Wednesday, 26 October 2011


Tulip stitch using two threads of stranded cotton

New week, new technique: this time it's blackwork. 

Apparently it originated in Tudor times (frequently used to decorate collars and cuffs) but the technique the RSN teaches has evolved considerably.  It now includes lots of complex patterns and the use of different stitches and threads to vary light and shade.  It is stitched on linen, although any evenweave fabric would work (these samples are on Dublin linen with 25 threads per inch).
Interlocking Ys using two threads of stranded cotton

    Tulip stitch shading

Tulip stitch here is done with threads of varying thickness: starting at the left one strand of coton à broder, then one strand of stranded cotton and finally one strand of Gutterman's machine sewing thread.  The tricky part is blending the varying weights of stitches to avoid seeing a line where the threads change.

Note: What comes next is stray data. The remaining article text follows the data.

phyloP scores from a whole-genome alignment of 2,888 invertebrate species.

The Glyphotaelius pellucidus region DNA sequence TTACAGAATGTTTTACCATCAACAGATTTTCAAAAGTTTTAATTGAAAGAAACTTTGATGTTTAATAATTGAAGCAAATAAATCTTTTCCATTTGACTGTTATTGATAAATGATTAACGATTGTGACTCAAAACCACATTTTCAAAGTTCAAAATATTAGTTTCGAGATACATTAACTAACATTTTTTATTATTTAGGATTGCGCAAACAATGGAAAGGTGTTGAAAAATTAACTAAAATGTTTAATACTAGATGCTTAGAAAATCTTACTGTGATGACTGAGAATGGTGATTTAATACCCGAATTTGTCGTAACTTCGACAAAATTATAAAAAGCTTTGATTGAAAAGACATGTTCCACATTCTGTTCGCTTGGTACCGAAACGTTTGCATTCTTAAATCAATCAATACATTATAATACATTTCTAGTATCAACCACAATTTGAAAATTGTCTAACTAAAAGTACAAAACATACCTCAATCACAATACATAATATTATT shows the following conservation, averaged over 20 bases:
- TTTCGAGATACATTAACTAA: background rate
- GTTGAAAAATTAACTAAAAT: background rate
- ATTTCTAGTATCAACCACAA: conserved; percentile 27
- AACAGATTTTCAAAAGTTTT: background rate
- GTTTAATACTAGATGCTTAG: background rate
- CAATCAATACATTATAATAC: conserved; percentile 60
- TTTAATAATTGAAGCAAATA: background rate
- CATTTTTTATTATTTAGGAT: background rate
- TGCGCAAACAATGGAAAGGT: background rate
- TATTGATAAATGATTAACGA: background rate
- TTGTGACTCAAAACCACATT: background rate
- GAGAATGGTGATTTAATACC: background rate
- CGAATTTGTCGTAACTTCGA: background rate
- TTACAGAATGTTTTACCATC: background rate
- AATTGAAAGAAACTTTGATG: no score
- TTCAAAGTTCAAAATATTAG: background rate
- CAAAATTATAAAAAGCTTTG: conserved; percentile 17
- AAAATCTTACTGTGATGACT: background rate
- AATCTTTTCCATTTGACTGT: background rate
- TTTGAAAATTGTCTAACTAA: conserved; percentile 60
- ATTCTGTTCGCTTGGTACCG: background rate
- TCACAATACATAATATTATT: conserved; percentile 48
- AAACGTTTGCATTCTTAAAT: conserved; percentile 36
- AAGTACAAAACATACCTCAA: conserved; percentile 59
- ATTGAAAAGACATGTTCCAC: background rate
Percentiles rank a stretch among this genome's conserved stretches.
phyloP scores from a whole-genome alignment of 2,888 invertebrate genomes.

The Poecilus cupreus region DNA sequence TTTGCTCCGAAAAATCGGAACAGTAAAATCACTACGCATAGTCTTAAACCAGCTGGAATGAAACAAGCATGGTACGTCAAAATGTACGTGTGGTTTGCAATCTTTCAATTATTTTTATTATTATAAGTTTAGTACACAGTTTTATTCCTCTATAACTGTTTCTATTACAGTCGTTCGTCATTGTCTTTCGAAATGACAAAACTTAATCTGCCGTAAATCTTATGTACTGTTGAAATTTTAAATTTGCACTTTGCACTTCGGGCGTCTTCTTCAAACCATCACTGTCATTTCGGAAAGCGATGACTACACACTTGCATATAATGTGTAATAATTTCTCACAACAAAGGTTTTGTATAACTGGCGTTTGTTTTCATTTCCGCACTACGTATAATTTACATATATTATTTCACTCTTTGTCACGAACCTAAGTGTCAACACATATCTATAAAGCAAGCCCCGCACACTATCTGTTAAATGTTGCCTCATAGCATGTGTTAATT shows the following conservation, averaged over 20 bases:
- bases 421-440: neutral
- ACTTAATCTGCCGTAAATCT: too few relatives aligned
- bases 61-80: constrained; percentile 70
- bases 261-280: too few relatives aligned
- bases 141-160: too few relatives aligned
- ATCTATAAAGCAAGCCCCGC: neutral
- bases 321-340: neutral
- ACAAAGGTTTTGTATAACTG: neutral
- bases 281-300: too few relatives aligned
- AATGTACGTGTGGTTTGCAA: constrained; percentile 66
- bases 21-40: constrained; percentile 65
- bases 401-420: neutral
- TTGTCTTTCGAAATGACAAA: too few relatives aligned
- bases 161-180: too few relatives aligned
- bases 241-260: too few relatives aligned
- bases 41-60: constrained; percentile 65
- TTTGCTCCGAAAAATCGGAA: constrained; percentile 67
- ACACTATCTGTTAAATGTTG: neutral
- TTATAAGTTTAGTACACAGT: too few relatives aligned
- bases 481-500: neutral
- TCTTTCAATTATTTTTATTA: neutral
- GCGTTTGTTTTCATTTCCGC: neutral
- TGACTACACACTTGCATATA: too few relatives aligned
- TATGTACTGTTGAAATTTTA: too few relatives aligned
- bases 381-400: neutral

1 comment:

  1. I love this esp the one with the shading. Have a look at some pictures of karyotypes, this technique would work really well for something inspired by them. Though there is a piece at the Wellcome called 23 pairs by Andrea Duncan that uses knitted socks to resemble chromosomes v effectively too.
    Hope you don't need glasses at the end of all this!